Sunday, April 5, 2020
Isolation reading: Not only, but also
I've had to give the 'new novel at the start of the month' thing a miss this time because I wasn't able to get to the bookstore before they closed in the lockdown, but I've kept it up almost every other month. So as well as the 13 books I've highlighted in the past couple of weeks, here's another 13 I tried out, mentioned here for your own consideration:
The drive to read books outside my comfort zone mean I somehow ended up reading a number of books about slightly autistic women working in menial jobs, which is a whole new genre for me. Convenience Store Woman by Sayaka Murata might be the zenith of the form, because there isn't anything else to the story than this concept, but is still a breezy look at life through somebody else's eyes. And Halle Butler's The New Me looks like it's going to get extremely dark as eternal temp Millie pursues a hollow vision, only to pull back from the edge. But Plum Rains by Andromeda Romano-Lax proved to be the best of the bunch, partly because it had the added hook of a robot-drenched future, and partly because it also goes back a century in Japanese to tell a completely different kind of story. But mainly because it features a woman trapped in a foreign land as the outside world tears itself apart, and that just feels incredibly prescient right now.
So many of the books I browse past have a blurb that sounds overly familiar - a ridiculous amount of them start with a sudden death and the promise of hidden truths bursting out - and sometimes all it takes is a decent hook to get the attention. All it can take is something like Trinity by Louisa Hall, which has a number of stories revolving around the life of the man who built the first nuclear bomb, and how people in his orbit get absorbed his genius and obsession. Jac Jemc's The Grip Of It All is a straight-up haunted house story, which are always welcome, even if it eventually fizzles out into anti-climax. After Me Comes The Flood by Sarah Perry has the classic 'stranger shows up at a crumbling mansion inhabited by a weird old family', but is never quite gothic or decayed enough for my tastes. And the hook of Emily Ruskovich's Idaho is the simplest - a tiny action becomes a monstrous act of violence - but never offers any simple answers for what happened, even if it's obvious how the effects destroy the lives of the people involved.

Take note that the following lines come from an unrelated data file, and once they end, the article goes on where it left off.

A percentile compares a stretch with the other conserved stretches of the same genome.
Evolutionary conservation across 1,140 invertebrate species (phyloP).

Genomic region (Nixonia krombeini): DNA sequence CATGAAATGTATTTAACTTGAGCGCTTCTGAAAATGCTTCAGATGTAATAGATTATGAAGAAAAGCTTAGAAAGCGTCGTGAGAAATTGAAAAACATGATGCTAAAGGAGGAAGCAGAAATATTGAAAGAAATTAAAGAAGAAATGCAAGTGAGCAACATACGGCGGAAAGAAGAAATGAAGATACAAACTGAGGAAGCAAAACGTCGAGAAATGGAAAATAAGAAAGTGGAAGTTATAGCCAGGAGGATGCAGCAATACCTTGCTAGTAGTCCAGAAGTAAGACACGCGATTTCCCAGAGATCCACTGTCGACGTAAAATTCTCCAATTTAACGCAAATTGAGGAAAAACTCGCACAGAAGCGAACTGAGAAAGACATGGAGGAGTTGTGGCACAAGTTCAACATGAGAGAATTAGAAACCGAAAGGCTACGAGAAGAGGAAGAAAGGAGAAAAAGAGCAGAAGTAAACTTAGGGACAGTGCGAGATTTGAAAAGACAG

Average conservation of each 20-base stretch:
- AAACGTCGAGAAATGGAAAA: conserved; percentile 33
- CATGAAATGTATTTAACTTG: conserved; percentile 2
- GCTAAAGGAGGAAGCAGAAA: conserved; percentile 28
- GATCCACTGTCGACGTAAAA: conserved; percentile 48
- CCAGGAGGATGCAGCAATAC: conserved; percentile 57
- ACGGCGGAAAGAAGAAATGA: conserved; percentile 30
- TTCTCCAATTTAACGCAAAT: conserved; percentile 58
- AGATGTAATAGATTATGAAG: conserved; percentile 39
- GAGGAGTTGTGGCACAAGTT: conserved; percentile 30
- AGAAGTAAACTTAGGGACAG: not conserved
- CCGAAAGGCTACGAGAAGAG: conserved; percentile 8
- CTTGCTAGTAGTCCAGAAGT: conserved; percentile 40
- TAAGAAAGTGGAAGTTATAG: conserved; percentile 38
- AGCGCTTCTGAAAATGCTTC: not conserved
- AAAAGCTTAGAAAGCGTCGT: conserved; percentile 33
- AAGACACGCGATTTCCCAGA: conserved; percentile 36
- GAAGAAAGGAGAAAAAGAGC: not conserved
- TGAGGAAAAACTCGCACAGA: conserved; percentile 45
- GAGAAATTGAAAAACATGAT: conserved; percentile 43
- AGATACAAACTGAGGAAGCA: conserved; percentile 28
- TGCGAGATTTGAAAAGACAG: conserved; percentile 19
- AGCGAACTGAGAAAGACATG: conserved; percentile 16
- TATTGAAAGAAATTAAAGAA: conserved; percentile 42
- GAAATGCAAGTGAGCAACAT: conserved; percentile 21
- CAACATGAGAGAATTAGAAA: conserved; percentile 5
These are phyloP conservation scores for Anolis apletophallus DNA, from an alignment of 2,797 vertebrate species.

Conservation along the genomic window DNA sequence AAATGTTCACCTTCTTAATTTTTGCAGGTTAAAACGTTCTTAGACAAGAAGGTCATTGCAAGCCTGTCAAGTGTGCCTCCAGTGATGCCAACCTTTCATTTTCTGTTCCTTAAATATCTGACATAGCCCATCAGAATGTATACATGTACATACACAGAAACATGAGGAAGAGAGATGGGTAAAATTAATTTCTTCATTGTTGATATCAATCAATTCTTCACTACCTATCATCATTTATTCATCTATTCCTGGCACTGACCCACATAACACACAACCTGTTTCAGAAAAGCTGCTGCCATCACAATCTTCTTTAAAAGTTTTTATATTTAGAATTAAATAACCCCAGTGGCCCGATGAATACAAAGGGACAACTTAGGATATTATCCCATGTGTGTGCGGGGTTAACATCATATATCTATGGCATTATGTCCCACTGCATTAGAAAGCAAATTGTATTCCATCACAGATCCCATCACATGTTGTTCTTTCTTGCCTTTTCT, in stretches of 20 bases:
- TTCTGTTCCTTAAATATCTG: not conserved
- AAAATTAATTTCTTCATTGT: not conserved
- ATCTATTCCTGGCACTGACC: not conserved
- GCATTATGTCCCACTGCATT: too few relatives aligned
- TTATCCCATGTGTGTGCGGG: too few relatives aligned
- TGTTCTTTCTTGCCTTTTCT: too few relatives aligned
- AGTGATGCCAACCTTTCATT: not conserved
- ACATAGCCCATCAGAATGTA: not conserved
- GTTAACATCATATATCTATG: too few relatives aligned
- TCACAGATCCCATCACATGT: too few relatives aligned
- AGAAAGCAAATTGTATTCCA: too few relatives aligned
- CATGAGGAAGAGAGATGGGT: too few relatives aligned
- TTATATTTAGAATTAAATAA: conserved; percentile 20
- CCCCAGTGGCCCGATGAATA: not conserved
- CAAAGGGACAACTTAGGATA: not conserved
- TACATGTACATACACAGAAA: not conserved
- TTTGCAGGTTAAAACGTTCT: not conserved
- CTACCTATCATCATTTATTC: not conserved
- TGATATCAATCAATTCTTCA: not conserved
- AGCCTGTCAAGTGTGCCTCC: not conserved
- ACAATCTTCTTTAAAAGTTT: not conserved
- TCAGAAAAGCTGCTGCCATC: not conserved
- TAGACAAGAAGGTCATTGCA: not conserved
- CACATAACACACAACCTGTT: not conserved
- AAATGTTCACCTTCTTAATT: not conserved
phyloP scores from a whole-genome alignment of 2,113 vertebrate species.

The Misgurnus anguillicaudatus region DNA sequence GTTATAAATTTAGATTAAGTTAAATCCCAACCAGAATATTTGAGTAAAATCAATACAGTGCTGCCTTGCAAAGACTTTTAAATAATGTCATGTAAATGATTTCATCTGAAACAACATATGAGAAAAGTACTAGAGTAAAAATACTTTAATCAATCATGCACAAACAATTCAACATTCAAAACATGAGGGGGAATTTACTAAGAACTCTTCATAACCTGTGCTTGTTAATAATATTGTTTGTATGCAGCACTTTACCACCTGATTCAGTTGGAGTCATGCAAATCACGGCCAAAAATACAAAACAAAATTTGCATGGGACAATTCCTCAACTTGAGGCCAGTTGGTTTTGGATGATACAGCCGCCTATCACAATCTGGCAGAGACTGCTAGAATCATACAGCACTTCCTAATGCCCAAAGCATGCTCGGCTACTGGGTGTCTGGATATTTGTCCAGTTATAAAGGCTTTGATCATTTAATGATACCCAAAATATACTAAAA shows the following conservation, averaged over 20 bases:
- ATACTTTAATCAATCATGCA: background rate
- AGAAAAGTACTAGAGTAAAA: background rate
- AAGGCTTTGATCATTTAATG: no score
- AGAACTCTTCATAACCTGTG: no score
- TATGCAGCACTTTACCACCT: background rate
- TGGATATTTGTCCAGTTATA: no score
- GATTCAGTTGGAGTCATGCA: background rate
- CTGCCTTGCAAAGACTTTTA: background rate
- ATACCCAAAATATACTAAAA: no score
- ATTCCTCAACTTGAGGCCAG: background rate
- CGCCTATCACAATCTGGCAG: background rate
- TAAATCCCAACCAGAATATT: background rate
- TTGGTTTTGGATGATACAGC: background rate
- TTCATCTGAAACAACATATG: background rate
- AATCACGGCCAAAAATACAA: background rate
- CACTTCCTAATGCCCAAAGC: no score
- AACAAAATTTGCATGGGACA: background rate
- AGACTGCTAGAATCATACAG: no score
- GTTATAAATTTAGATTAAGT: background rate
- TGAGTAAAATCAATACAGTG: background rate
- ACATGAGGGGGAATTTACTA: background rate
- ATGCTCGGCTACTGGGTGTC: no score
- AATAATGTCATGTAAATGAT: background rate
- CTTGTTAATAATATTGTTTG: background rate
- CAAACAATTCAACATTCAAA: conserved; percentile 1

And sometimes the novels I choose because they sound like the weirdest thing on the shelf, and I'm always down for that. Consent by Leo Benedictus gets as dark as the cover is white, and might only work as a reading experience if you know absolutely nothing about it going in. It does feature a character detached from society, and so does Katherine Kilalea's Ok, Mr Field, where a concert pianist slowly loses his mind in splendid isolation after impulsively buying a South African villa and shutting himself off from the world. In The Terrible, an autobiographical long-form poem by Yrsa Daley-Ward, the author does want to fit into the world far more than those others, but doesn't has an easy path to get there, and Daley-Ward's beautifully-written tale sings with truth and righteousness.
Finally, I did originally plan to read a lot more non-fiction as part of this new reading spree, but only read a few science and history books before switching to just novels, because novels are just more fun. But they were still hugely entertaining and informative - The Swerve by Stephan Greenblatt covers a lot of territory, from ancient philosophies to medieval monks digging those ideas up again, and it's all fascinating (if a little existentially troubling), while Brenna Hassett brought a deft human touch to the business of digging up ancient dead people in her Built on Bones. For a change of pace, the last non-fiction I tried was incredibly local - Scott Bainbridge's The Great New Zealand Robbery - which takes place on the streets I walk on every day (or at least did, until the Covid-19 lockdown kicked in last week), but is also set in a 1950s New Zealand which is barely recognisable as the same city today. The bit where a recent mayor showed up as the dodgy kid of a career crim was aces, though.
And that, apart from a few books I've loaned away over the months, is all the books I've been reading as part of my one-person book club. I'm looking forward to ramping it up again when we come out of the other side of this coronavirus crisis, because it's incredibly rewarding, intellectually stimulating, and a shit-tonne of fun. Highly recommended.